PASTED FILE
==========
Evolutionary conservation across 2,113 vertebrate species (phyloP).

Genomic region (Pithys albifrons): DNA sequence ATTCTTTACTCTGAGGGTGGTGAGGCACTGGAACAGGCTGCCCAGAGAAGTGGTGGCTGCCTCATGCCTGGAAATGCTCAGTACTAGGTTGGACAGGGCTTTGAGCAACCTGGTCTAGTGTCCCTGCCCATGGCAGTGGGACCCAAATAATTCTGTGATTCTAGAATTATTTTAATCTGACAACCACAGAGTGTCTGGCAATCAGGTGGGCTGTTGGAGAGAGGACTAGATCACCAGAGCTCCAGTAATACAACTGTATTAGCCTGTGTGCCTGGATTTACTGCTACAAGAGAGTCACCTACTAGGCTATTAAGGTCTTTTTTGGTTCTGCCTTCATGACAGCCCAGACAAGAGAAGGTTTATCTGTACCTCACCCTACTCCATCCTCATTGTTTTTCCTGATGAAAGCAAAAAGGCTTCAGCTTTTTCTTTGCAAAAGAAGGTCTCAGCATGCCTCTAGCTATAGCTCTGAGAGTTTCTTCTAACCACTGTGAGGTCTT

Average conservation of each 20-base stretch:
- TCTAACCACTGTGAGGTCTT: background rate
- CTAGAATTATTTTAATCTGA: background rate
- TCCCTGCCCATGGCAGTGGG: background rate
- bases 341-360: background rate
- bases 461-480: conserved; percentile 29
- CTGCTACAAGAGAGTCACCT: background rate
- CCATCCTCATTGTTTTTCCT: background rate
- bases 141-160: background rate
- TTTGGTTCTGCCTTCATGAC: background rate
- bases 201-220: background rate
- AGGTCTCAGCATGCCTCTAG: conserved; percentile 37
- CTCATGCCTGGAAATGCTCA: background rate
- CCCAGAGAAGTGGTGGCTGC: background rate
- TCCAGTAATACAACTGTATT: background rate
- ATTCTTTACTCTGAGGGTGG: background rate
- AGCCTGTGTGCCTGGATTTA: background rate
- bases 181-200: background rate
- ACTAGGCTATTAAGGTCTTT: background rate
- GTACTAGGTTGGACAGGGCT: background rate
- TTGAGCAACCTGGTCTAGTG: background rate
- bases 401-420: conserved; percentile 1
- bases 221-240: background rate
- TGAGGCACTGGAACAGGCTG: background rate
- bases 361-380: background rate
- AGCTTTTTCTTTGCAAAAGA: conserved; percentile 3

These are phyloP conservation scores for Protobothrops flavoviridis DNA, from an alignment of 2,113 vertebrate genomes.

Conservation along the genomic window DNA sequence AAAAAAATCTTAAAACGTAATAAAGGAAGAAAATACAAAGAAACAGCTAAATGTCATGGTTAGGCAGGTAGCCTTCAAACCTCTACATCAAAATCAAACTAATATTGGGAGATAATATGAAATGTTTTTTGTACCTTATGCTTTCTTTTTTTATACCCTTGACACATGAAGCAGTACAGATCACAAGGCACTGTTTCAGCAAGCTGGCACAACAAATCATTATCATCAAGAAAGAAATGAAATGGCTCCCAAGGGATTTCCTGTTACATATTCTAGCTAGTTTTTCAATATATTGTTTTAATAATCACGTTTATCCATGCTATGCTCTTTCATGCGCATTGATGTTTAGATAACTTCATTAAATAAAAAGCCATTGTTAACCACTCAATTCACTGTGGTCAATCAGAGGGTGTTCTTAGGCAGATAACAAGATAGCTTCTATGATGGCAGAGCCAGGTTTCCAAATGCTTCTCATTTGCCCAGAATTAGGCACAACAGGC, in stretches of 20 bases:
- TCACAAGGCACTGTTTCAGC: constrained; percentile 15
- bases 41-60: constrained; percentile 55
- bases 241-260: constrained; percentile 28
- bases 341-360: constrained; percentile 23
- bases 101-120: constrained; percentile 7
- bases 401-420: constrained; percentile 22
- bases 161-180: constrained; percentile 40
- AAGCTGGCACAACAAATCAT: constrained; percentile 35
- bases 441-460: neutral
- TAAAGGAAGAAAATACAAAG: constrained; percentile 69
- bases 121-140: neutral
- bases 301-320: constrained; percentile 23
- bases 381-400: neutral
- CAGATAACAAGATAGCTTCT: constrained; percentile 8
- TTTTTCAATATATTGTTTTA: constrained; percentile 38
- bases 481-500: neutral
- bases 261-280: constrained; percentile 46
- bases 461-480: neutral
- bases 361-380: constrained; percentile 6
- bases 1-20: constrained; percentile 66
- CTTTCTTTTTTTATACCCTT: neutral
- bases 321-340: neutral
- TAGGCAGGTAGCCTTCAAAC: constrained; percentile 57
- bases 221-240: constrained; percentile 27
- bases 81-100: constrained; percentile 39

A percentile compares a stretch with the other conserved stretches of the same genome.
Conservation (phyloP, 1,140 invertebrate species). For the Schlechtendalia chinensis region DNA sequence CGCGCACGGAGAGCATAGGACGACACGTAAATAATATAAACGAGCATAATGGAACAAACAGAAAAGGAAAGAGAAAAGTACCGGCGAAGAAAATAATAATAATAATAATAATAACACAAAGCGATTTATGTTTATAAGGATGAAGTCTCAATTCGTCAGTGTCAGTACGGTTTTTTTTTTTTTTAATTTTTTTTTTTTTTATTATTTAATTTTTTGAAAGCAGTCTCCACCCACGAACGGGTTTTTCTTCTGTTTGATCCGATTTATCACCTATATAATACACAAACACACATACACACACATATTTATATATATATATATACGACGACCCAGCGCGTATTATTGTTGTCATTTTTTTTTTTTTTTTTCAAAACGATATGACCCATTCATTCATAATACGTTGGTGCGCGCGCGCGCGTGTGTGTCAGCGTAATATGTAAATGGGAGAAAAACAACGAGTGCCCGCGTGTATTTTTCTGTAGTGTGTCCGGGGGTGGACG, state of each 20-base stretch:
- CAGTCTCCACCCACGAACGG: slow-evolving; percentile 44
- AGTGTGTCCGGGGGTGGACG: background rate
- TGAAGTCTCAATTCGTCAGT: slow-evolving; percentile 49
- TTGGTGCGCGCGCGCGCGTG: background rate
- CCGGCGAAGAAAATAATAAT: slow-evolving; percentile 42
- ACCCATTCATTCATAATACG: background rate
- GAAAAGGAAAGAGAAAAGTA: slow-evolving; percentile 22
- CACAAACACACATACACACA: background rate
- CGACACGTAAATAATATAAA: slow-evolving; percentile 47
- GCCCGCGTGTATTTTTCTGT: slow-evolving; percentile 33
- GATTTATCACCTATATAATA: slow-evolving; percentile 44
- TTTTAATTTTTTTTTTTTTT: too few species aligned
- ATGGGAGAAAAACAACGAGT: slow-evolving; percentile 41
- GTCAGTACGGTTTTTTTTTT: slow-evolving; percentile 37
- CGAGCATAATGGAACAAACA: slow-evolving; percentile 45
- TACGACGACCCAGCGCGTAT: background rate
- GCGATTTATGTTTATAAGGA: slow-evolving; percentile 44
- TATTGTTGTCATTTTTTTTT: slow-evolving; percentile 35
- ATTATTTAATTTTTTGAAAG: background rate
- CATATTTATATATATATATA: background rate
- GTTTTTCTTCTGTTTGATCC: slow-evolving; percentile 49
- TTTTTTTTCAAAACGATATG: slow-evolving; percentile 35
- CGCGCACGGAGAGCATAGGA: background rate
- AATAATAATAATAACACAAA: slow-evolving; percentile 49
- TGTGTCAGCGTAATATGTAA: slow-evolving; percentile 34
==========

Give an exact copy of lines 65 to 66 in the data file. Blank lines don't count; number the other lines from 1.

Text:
- CACAAACACACATACACACA: background rate
- CGACACGTAAATAATATAAA: slow-evolving; percentile 47